Improved propaganda and healthier diets

by Rob Tiller

For all the money and energy we spend on health care, you’d think we’d be more focussed on eating practices that improved our health. But changing eating habits is difficult. The forces of advertising and tradition powerfully reinforce our bad habits. Thus I was pleasantly surprised to see the government’s replacement for the food pyramid this week.
It’s far from perfect, but it’s a significant improvement.

The pyramid was supposed to help us eat healthier, but it didn’t do that very well. The various versions of the pyramid were confusing where they weren’t downright misleading. In the past, the food industry has battled hard against changing the food pyramid, as well described in Food Politics by Marion Nestle. It would be interesting to know what happened to bring about the new symbol. Could it be Michelle Obama?

In any case, the new symbol emphasizes that half of your diet should be fruit and vegetables, and another significant portion should be whole grains. The other large chunk is dubbed protein.

The oddity, of course, is that there isn’t anything in the grocery store called protein. Many believe that eating meat is necessary to get adequate protein, although this is a myth. In fact, many plant foods (whole grains, legumes, vegetables, and nuts) are good sources of protein. It may be that the meat lobby figured that the meat-protein association is so firmly lodged in public consciousness that it will not be shaken loose any time soon, and so their markets won’t be threatened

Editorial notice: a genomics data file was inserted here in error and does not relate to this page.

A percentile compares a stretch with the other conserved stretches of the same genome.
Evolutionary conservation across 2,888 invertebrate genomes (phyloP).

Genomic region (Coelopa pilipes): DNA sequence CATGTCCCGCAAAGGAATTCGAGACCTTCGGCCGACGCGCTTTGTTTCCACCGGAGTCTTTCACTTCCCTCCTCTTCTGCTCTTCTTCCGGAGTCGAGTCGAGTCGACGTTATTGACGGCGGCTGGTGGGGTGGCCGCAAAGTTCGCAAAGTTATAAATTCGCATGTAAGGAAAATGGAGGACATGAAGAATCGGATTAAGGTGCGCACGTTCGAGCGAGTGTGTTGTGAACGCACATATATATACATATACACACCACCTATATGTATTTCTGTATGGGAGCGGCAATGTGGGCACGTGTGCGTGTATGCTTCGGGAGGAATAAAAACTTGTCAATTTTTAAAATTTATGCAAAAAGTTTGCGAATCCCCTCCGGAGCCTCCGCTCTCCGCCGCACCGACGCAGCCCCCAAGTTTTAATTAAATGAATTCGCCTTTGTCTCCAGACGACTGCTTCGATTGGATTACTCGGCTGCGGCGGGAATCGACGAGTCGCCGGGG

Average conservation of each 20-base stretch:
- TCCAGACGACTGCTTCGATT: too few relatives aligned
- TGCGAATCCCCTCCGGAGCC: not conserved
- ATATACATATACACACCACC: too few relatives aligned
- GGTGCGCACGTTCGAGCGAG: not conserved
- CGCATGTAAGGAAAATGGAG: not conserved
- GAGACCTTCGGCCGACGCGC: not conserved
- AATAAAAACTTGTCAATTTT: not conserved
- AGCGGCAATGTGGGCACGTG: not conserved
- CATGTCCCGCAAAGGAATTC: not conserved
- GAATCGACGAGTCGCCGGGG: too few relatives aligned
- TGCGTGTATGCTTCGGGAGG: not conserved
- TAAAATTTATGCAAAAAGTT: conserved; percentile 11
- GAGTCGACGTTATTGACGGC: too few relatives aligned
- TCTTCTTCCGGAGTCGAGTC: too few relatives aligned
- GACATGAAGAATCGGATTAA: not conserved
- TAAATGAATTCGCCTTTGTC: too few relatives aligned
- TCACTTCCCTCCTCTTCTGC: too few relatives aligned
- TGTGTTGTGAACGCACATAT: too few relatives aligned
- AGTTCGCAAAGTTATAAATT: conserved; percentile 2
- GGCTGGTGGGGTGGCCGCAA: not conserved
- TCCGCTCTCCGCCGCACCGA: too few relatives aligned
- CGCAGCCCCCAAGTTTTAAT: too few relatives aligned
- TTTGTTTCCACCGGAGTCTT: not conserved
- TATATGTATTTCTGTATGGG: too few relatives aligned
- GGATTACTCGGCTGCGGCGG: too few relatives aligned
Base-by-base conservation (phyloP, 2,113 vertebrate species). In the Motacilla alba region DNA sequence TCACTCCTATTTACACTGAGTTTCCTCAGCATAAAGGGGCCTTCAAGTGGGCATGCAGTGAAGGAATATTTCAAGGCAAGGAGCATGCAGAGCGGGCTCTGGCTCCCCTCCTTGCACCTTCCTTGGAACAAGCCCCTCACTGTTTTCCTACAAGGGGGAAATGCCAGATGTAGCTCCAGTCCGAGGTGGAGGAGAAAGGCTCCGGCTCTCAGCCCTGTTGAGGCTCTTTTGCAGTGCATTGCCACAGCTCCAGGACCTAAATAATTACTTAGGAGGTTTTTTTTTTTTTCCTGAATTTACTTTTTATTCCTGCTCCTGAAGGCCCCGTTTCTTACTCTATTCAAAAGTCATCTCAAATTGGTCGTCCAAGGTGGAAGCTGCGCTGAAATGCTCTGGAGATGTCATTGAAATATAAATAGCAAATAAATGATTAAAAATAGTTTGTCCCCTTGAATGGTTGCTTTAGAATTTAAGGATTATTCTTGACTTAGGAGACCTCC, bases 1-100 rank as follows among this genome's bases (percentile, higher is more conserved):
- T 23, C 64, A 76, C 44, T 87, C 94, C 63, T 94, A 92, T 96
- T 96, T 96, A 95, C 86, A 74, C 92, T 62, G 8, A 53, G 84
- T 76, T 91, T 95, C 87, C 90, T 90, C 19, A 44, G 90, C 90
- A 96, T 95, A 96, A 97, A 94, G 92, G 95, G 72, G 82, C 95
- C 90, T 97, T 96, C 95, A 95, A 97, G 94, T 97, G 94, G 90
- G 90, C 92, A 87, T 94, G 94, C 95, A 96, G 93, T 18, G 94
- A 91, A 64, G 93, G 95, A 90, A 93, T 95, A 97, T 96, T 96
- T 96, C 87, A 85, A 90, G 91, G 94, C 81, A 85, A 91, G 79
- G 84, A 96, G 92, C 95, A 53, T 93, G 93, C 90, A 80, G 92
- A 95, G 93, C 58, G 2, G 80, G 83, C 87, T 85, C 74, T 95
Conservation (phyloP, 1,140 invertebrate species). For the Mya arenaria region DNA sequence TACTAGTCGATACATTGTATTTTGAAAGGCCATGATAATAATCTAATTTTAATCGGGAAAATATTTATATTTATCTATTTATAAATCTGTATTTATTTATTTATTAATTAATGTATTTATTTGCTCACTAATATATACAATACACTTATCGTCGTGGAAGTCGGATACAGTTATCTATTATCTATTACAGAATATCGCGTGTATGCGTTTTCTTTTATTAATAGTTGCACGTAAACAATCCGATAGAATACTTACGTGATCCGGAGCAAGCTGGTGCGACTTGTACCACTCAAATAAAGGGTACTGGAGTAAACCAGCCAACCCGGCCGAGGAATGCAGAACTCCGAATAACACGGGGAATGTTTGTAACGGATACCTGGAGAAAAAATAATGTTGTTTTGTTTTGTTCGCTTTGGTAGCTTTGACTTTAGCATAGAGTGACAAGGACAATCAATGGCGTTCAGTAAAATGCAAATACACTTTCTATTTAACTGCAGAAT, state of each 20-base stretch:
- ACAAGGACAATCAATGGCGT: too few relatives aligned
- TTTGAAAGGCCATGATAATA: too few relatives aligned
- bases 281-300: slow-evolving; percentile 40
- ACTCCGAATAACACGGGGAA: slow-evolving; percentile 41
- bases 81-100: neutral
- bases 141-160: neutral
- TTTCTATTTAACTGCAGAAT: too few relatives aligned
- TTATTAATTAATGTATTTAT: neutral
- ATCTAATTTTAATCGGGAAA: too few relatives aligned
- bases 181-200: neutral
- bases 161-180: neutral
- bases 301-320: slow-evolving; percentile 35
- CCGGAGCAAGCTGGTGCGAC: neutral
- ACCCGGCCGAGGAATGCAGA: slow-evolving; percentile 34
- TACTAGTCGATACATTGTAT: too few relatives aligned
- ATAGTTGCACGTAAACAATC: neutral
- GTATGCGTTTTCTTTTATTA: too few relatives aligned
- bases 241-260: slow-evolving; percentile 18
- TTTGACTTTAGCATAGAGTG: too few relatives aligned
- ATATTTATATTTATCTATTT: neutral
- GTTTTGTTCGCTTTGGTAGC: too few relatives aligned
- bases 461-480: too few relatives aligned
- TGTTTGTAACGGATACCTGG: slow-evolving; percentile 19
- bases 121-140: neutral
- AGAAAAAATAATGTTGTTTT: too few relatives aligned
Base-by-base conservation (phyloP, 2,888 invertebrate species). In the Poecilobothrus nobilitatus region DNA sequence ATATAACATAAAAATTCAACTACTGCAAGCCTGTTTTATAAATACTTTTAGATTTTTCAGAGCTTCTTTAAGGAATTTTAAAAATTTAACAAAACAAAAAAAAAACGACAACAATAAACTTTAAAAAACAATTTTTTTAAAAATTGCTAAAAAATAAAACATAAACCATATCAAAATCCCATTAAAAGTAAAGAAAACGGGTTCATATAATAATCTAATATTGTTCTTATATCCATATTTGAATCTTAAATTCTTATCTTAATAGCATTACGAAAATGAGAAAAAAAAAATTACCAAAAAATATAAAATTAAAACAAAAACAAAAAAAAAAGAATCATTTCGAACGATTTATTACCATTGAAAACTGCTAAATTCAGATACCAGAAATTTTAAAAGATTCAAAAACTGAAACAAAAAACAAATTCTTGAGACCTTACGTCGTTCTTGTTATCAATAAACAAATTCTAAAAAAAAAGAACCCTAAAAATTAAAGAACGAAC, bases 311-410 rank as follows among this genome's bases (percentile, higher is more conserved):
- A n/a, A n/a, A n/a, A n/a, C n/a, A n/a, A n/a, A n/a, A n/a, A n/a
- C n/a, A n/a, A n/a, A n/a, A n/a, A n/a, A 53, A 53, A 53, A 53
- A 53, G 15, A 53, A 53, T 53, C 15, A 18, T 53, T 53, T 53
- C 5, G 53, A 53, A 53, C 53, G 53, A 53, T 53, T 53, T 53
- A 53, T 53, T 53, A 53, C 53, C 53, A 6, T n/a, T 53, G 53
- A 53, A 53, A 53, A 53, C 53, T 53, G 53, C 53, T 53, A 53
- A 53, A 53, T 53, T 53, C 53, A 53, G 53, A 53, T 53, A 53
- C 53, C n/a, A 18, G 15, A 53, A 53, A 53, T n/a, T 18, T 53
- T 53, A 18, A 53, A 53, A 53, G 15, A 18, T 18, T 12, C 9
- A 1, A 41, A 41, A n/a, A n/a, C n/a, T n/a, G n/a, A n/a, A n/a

The new graphic treats dairy products in a confusing way — a circle to one side of the main plate. This could be interpreted as a suggestion to drink lots of milk, but it could also mean that dairy is not entitled to the same status as the main dietary categories. This smacks of a political compromise with the dairy industry. There’s a growing body of evidence that cow’s milk is not good for humans, but the official new guidelines contain no hint of this. It’s good, though, that they recommend low-fat options.

Another subtle problem with the new graphic is that by depicting a plate completely covered with food groups, it reinforces our tendency to eat too much. Americans already have trouble not covering every square inch of their plates with food, and eating all of it. Our obesity epidemic proves the point. To be fair, the new web site (see link above) acknowledges the importance of reasonable serving sizes. Still, a better graphic would show that we should eat only as much as we really need to nourish ourselves, which for most of us means: eat less.